It is the largest single theft of Google accounts ever reported. And if you own an Android 4 or 5 phone, it has likely already affected you. The Gooligan virus, running rampant in third-party app stores, promises to keep wreaking havoc until developers find a way to shut it down. To help your business avoid malware catastrophe, read on to learn what we know about Gooligan so far.
It is estimated that since Gooligan’s August 2016 appearance, the malware has infected more than 1.3 million Google accounts — one of the largest single thefts in recent history.
With the range of personal data available in Google accounts, it is interesting to note that Gooligan’s purpose isn’t to steal the valuable information; instead, it’s to distribute advertising fraud. With as much as $320,000 a month going into the pockets of Gooligan developers, it is obvious that the ploy is working.
How Gooligan is Moving Through the Internet
Consumers are falling prey to the virus when they attempt to download a fake app from a third-party app store. Instead of getting the program that they were promised, they inadvertently allow the Gooligan malware to root into their Android OS and take control of it. Once in control, the virus downloads apps using your Google information. These apps are infused with ads that belong to Gooligan developers, bringing them a never-ending stream of income.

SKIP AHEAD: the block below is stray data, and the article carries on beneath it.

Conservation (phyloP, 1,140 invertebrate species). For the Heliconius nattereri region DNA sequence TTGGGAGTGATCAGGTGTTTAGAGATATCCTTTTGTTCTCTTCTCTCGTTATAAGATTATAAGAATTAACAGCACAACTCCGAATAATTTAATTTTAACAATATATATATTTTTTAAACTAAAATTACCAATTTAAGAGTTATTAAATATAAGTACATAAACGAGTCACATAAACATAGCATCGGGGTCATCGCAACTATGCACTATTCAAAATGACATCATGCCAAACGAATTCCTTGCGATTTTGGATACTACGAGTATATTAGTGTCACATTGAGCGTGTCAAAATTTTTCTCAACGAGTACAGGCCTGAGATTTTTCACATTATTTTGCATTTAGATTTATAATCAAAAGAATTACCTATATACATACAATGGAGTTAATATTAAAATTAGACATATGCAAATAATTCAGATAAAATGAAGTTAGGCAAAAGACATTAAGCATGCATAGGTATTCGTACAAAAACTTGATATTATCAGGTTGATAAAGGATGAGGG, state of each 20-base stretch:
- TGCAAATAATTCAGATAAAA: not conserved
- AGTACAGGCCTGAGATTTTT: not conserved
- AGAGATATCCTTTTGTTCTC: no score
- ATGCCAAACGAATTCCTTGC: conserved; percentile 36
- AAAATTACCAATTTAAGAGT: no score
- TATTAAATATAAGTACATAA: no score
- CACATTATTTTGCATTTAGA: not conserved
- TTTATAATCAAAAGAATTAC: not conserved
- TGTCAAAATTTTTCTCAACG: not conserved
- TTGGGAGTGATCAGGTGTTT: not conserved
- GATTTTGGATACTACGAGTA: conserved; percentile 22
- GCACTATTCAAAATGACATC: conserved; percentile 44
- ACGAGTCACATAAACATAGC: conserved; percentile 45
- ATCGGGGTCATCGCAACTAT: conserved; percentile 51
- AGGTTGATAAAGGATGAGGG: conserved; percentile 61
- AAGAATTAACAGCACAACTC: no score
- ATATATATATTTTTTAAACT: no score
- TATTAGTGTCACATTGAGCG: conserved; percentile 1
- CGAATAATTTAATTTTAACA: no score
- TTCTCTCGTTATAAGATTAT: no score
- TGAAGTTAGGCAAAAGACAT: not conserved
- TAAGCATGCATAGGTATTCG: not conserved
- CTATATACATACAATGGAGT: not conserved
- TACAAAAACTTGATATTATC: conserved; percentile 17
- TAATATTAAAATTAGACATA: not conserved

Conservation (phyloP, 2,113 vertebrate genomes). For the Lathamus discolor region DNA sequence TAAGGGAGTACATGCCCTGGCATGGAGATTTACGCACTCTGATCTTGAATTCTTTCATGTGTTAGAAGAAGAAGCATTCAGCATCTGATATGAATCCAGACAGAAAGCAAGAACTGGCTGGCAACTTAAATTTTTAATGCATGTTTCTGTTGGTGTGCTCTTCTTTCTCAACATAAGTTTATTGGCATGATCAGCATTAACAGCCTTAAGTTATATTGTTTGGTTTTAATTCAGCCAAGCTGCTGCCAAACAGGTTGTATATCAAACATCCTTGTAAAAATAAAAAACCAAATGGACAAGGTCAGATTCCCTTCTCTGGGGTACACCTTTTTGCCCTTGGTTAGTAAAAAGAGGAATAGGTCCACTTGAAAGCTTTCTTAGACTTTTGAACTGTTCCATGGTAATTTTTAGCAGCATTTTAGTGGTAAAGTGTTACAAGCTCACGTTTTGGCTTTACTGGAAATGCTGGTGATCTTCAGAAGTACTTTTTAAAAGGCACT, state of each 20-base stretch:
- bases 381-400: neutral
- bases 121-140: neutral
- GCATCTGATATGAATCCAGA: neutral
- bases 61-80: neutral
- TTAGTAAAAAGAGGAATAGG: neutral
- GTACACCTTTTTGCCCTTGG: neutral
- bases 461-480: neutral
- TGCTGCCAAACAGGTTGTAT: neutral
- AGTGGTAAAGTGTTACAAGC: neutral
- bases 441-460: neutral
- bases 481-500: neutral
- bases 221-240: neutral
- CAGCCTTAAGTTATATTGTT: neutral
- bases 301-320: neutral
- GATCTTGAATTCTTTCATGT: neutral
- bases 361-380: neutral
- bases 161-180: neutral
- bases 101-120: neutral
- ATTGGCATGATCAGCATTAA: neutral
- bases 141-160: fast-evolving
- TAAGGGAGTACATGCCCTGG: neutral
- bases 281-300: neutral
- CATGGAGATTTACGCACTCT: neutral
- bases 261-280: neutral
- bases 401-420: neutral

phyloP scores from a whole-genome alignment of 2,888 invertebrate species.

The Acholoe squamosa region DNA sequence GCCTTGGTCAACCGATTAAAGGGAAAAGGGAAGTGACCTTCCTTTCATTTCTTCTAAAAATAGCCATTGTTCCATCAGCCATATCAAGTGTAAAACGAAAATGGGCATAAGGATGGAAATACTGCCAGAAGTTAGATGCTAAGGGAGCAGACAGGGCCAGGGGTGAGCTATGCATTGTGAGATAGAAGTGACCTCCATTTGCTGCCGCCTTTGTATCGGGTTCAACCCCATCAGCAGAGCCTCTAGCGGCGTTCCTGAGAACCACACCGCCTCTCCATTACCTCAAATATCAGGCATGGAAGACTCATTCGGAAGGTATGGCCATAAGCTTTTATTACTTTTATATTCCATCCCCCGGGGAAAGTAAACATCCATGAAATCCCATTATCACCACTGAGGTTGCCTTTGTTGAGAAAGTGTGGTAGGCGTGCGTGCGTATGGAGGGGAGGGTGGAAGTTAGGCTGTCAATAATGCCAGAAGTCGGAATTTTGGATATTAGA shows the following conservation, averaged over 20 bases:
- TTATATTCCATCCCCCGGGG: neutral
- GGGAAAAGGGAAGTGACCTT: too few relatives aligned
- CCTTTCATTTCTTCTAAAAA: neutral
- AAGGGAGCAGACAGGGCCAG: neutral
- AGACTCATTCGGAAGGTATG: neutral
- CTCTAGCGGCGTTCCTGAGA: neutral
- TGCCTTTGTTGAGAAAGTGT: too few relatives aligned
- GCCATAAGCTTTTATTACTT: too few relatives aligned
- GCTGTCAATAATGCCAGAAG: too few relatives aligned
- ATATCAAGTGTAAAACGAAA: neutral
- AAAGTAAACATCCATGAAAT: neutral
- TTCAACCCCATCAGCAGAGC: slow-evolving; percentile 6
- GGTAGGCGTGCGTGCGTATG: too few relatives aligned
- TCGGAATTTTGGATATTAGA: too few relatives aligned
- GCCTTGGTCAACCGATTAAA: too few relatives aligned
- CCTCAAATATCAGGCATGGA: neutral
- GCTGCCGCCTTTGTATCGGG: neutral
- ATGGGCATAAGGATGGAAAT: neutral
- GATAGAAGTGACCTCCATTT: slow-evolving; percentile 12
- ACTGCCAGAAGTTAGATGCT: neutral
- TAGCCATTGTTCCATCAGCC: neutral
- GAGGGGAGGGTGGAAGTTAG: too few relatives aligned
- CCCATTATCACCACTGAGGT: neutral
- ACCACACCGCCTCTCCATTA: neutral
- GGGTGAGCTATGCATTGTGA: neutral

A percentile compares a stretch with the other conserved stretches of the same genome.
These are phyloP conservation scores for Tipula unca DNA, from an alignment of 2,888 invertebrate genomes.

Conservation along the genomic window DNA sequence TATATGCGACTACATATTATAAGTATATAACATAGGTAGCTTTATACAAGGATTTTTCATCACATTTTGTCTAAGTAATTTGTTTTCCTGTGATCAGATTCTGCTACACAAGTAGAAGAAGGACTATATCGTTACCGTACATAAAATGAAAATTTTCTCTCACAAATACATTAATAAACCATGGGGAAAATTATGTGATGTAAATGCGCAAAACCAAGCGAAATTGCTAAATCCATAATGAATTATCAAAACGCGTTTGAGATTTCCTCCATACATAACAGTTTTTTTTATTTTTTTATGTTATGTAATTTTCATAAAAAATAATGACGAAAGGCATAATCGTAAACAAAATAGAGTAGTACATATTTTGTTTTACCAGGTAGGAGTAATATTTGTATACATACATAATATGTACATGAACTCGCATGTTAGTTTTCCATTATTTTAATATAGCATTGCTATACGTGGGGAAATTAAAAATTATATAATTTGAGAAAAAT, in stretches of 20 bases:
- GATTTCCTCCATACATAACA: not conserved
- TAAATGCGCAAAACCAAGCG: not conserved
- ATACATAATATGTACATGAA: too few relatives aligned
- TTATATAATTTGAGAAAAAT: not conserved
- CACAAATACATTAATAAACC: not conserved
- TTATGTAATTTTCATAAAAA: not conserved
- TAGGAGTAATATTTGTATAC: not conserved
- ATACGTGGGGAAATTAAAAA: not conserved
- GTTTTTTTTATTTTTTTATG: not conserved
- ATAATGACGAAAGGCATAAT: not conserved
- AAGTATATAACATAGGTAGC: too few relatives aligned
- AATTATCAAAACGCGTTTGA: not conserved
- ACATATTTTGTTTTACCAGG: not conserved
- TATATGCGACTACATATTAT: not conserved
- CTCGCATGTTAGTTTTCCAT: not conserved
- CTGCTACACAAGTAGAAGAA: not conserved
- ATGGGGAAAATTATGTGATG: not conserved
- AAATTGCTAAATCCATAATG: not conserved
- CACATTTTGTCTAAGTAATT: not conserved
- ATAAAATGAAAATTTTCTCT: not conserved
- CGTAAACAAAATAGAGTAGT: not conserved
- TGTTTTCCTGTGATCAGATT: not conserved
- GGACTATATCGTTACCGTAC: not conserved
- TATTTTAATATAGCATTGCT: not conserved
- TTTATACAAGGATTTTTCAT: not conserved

Where Gooligan Came from and Where it’s Going
Gooligan appears to be a variation of the 2015 Ghost Push malware, which was also wildly successful at infecting Android users. Google is currently working with Android engineers and Internet security firms to quelch the malware; they believe that through cooperative efforts, it will disappear from public attention. As it is, those who have updated Android versions of 6.0 or greater are not affected by the malware.
You can lower your chances of contracting the Gooligan malware by downloading apps only from Google Play and checking your system through the security firm Check Point to ensure your Android hasn’t already been infected. For more information on Gooligan and how you can protect your company, contact us.
Published with permission from TechAdvisory.org. Source.